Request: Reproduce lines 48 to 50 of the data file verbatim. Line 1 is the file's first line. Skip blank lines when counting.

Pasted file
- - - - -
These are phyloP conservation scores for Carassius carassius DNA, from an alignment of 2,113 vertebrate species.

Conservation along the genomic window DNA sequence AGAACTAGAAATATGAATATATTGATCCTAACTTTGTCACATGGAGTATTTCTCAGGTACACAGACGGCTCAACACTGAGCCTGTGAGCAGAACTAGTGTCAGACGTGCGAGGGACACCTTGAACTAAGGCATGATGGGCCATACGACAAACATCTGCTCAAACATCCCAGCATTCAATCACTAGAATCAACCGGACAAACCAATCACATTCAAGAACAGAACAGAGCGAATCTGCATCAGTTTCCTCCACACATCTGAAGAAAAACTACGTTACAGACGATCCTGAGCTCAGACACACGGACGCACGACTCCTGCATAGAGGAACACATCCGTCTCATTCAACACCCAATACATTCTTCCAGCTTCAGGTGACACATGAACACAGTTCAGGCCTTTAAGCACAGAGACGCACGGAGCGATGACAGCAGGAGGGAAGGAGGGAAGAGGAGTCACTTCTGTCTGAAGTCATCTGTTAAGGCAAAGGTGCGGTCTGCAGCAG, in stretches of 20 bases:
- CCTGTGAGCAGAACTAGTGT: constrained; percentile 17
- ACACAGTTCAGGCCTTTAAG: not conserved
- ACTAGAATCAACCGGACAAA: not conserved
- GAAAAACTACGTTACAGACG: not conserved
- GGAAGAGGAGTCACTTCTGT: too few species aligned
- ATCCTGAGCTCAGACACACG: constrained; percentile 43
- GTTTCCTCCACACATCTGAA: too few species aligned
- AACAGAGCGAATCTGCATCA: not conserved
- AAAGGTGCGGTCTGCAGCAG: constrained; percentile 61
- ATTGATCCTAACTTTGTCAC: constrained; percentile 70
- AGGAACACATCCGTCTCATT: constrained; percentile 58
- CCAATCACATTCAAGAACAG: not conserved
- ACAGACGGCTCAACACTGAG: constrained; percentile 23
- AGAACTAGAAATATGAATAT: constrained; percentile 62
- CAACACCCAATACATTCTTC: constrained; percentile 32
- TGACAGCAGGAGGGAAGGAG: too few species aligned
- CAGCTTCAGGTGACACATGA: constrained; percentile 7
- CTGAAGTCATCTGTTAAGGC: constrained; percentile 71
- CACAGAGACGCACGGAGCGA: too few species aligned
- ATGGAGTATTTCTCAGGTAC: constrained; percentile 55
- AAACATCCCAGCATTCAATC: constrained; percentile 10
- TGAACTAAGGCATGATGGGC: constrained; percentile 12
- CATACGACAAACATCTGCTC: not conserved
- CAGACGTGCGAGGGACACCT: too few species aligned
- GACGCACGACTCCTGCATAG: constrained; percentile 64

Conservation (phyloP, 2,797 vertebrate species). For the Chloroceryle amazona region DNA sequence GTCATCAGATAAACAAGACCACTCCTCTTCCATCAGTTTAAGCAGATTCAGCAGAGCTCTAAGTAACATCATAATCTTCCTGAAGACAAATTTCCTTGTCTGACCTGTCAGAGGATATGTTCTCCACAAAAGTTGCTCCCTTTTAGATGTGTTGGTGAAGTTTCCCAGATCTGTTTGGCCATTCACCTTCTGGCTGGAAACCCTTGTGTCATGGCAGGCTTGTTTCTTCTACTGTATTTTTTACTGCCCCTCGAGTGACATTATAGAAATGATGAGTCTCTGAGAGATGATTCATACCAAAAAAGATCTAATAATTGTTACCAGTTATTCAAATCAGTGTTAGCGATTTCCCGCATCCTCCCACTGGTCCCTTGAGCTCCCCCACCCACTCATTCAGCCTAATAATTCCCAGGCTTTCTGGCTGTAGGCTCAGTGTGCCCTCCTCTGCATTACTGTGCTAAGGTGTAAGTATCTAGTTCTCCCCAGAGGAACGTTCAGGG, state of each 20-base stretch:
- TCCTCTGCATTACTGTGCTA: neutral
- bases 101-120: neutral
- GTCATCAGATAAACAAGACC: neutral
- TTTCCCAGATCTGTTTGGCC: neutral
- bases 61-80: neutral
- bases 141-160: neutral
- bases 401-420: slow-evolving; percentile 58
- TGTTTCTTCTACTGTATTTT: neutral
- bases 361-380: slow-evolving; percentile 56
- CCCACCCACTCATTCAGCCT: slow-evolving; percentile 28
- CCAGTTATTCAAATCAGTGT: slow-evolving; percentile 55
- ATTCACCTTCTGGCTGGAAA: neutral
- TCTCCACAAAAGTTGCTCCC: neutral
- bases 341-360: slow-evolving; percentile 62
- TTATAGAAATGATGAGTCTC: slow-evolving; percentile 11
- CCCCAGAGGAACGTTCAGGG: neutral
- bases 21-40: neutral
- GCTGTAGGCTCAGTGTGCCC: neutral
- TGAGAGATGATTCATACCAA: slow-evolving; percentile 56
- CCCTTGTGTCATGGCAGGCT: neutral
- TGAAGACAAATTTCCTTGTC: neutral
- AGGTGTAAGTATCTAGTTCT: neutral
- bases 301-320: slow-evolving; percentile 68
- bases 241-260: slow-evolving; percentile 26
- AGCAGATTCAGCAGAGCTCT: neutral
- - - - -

- CCCTTGTGTCATGGCAGGCT: neutral
- TGAAGACAAATTTCCTTGTC: neutral
- AGGTGTAAGTATCTAGTTCT: neutral